Published: Sat, May 18, 2019
IT | By Lester Massey

U.S. FCC delays review of spectrum assigned to vehicle communication

U.S. FCC delays review of spectrum assigned to vehicle communication

According to a news release from the FCC released Wednesday, many providers had held off on developing and implementing call-blocking tools by default because they weren't sure if it was legal under the FCC's rules to implement them. The FCC said its own consumer help line was being used to make illegitimate outgoing calls by spammers. By making it clear that such call blocking is allowed, Pai said, the FCC will give service providers the certainty they've been missing.

Pai and the other four FCC commissioners are set to testify later on Wednesday before a US House panel amid frustration in Congress and among US consumers over the rising number of robocalls. Under the proposal, "carriers would simply have to allow consumers who do not want that kind of service to opt out", Pai said. Customers would be able to draw up a "white list" of contacts, so operators only allow through calls from these known numbers.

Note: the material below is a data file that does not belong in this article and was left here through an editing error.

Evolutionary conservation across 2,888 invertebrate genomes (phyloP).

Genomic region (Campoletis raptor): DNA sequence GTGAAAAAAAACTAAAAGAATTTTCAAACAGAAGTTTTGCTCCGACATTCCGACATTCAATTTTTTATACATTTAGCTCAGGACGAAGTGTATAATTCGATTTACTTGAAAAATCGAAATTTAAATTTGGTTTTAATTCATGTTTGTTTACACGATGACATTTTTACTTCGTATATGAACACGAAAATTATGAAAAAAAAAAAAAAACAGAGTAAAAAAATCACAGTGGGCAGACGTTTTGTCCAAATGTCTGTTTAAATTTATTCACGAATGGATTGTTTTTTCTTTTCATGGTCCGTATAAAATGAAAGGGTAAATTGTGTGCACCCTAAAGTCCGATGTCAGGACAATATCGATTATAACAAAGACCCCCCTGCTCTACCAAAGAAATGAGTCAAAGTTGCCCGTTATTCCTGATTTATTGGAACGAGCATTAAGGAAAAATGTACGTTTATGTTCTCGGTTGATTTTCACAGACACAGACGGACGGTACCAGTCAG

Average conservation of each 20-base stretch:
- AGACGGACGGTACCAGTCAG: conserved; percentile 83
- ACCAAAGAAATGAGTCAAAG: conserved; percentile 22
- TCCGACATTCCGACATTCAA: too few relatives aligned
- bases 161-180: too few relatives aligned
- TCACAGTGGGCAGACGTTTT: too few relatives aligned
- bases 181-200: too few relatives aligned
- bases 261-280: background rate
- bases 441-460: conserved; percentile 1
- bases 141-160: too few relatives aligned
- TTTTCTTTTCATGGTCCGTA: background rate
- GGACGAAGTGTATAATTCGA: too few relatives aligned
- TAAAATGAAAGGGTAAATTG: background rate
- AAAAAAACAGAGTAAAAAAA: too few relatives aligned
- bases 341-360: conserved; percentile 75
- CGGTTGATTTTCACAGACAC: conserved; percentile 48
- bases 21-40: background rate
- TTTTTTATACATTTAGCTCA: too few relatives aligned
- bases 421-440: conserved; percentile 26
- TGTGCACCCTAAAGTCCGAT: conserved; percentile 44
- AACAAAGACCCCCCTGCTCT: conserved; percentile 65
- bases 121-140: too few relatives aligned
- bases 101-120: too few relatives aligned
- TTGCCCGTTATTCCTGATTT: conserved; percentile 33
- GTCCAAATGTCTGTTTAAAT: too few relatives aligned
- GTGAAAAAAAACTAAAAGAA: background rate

Pai said phone companies have been hesitant to deploy automatic robocall-blocking tools because it's unclear whether they're legal under the FCC's rules.

Hardly anyone needs a reminder of how pervasive the problem of robocalls has become, or how ineffective the action against them has been up to this point.

The U.S. telecommunications regulator is expected to approve Pai's proposal at its June 6 meeting.

In recent months, though, Pai has sought to pressure the AT&T, Verizon and other companies to adopt new technology that would present consumers with an alert when they're receiving a call that's coming from a number believed to be fraudulent. He raised the threat of regulatory action if the carriers don't take steps, saying that the agency will "stand ready to take action if the companies do not take the steps necessary to protect consumers".


In November, Pai wrote to the chief executive officers of major providers demanding they launch the system no later than 2019 to combat robocalls.

FCC Commissioner Jessica Rosenworcel, a Democrat, said this week that the FCC should "require call authentication technology" and "make available free tools to consumers to block these calls".

One study says Americans received more than 26 billion robocalls a year ago.

This year, between 60 and 75 billion robocalls are expected to be made, up from almost 48 billion last year. The number breaks down to an average of 10 monthly calls per person.

Of the spam calls received, majority were 'general spam, ' followed by fraud, telemarketers and robocallers.

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